I do all the cooking that way I know its gluten-free. I do a fairly simple, traditional meal and no one complains or misses bread stuffing (I use a rice stuffing) I make gluten-free corn bread too. People always ask, what can I bring..... I say wine, flowers, coffee beans, ice cream, etc. That way they all feel useful and I restock my wine cellar!

I hope every one has a nice holiday.

Susan

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This is my fifth Thanksgiving since I was diagnosed with Celiac Disease. They have gotten progressively better. I now know which turkeys are gluten free, how to make gluten free gravy, and even how to make a darn good dressing out of cornbread and gluten free bread. AND, for the first time, I am making myself a pie. (I haven't had pie in five years so I'm pretty excited.) It is hard to eat with other people who aren't gluten intolerant or who have celiac disease, but it works better if you are at your own house. That gives you control you can't have other places. Things will get better. It just takes time. Happy Thanksgiving!!!

There are many reasons I will spend Thanksgiving alone at home.

FIRST: I work in a bakery and it is a BUSY week so I don't mind not having to deal with people. I have said this before, but in case you haven't read anything about me let me say " I know I work in a bakery and have celiac...working on changing that."

OK that's out of the way. Now for the story.

The grocery store I work for offers Thanksgiving dinner in the break room for all employees. I asked if I could prep my plate before others had access to it to avoid possible cross contamination, that was fine. So, I go to the back to prep my plate and I saw one cook use the thermometer to ensure temp on stuffing was right and then used the same thermometer to temp the sliced turkey I was going to put on my plate...AAARGH!

I totally understand that people not affected with celiac disease don't REALLY understand how important it is to not cross contaminate in ANY food in any way that may be consumed by a person with celiac, but I was SOOOOOOO bummed that I couldn't eat a Turkey dinner made anywhere other than my kitchen.

I decided last week not to go to anyone's house to have dinner because I didn't want to feel like I had to be so wary about what spices, or whatever were used. Nor did I want to have to watch people to ensure the utensil that was in stuffing didn't touch ANYTHING I might eat, it seemed to daunting. I accept that I cannot eat gluten and that I REALLY have to be THAT cautious but I can honestly say that I am on a little pity pot and feel like I am in a bit of mourning about it this year.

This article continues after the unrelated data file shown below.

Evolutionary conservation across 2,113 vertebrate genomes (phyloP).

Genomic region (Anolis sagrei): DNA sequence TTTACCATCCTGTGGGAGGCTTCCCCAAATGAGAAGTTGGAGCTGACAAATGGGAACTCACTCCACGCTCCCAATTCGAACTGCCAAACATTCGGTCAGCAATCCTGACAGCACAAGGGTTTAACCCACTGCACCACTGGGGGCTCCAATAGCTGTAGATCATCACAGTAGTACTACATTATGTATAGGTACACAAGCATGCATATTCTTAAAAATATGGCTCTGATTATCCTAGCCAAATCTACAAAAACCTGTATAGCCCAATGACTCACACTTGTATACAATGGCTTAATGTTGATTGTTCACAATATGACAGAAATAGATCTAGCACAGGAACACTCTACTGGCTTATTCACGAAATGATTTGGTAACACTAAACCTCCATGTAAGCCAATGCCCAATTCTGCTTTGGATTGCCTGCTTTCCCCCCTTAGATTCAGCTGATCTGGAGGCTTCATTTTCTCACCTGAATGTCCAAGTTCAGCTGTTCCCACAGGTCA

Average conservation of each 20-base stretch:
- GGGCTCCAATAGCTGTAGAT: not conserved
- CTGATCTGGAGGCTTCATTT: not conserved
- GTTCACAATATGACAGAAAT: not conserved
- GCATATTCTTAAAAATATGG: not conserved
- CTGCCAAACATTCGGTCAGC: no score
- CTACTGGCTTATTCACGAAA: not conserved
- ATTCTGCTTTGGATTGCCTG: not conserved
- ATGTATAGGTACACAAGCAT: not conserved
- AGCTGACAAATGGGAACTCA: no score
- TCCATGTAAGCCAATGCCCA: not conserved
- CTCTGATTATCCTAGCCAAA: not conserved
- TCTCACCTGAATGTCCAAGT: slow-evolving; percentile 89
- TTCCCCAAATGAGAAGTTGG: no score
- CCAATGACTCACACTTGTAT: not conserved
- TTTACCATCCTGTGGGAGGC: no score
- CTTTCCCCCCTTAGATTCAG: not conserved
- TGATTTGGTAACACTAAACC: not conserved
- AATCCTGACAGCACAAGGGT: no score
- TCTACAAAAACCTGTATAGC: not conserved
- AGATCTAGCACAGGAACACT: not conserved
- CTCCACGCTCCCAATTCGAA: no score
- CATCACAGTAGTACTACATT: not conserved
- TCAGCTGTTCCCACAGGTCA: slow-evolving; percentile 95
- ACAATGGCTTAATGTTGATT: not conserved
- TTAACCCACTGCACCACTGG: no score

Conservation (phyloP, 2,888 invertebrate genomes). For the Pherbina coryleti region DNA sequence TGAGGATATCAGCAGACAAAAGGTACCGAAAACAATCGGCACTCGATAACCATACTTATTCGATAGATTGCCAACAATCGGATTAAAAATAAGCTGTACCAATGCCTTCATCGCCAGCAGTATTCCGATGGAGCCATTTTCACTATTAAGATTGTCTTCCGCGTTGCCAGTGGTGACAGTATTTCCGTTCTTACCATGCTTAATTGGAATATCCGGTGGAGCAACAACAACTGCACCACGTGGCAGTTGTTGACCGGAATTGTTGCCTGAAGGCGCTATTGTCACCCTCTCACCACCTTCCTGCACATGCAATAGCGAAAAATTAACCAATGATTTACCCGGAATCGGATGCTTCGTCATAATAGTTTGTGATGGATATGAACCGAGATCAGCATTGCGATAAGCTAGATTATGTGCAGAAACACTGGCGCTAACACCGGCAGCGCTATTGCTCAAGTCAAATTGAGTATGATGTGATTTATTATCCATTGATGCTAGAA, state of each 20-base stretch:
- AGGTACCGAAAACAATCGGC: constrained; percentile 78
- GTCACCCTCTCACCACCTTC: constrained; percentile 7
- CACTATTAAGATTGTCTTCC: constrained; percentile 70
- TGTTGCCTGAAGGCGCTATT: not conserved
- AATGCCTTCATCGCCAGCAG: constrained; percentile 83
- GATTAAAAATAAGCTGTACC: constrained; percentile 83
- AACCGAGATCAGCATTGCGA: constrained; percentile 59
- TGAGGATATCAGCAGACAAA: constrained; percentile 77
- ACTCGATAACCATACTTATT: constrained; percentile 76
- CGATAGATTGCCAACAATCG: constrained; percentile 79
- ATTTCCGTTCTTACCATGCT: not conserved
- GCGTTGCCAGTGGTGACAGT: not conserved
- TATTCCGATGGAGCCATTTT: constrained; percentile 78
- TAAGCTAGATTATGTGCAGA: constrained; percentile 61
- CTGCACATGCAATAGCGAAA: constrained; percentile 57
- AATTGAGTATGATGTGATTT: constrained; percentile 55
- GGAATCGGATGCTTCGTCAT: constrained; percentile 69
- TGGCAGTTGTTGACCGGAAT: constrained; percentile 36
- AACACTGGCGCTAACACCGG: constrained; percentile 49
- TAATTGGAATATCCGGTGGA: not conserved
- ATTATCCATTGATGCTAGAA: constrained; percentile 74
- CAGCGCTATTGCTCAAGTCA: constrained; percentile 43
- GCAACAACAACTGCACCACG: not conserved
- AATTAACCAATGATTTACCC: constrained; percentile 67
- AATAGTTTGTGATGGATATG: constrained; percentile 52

I know this will pass because when I was first diagnosed I was in total mourning had to mention it a lot, but now I try not to bring it up because I accept it is what it is. So whaaaaaaaaaaaaaa whaaaaaaaa whaaaaaaaaa this year. I just wanted to share that I feel like I lost something this year. I know it will get better!

Happy turkey day to all!

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Today I'm going to a friends house mid afternoon. She's got dips and appetizers, I'm bringing the crackers. After a few snacks we're going to the Mexican restaurant for Margaritas.

Who says Thanksgiving is about turkey and stuffing?

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I'm sorry you feel you have to spend Thanksgiving alone .. It will get better as your understanding of celiac grows.

Personally I would never stay home from visiting relatives or friends anytime. I always fix a plate of gluten-free & cart it with me. After all the interaction of loving friendships is what its all about, food is just part of the experience. So you may not have exactly the same as everyone else you still have gluten-free food to fuel your body & the friendship of loved ones... this way no one is stressed out & no one feels weird because I'm sitting there at the table with a full plate of gluten-free food. I always make a dessert that everyone can share. This has always been well accepted & enjoyed by all & it also opens up conversation about gluten-free.....

Plan ahead for events & prepare gluten-free food , freeze it & go enjoy your loved ones......

blessings

mamaw

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It's such a bummer in the beginning.....dealing w/ celiac at the holidays. The only proper way to do it, in my opinion, is to bring your own food!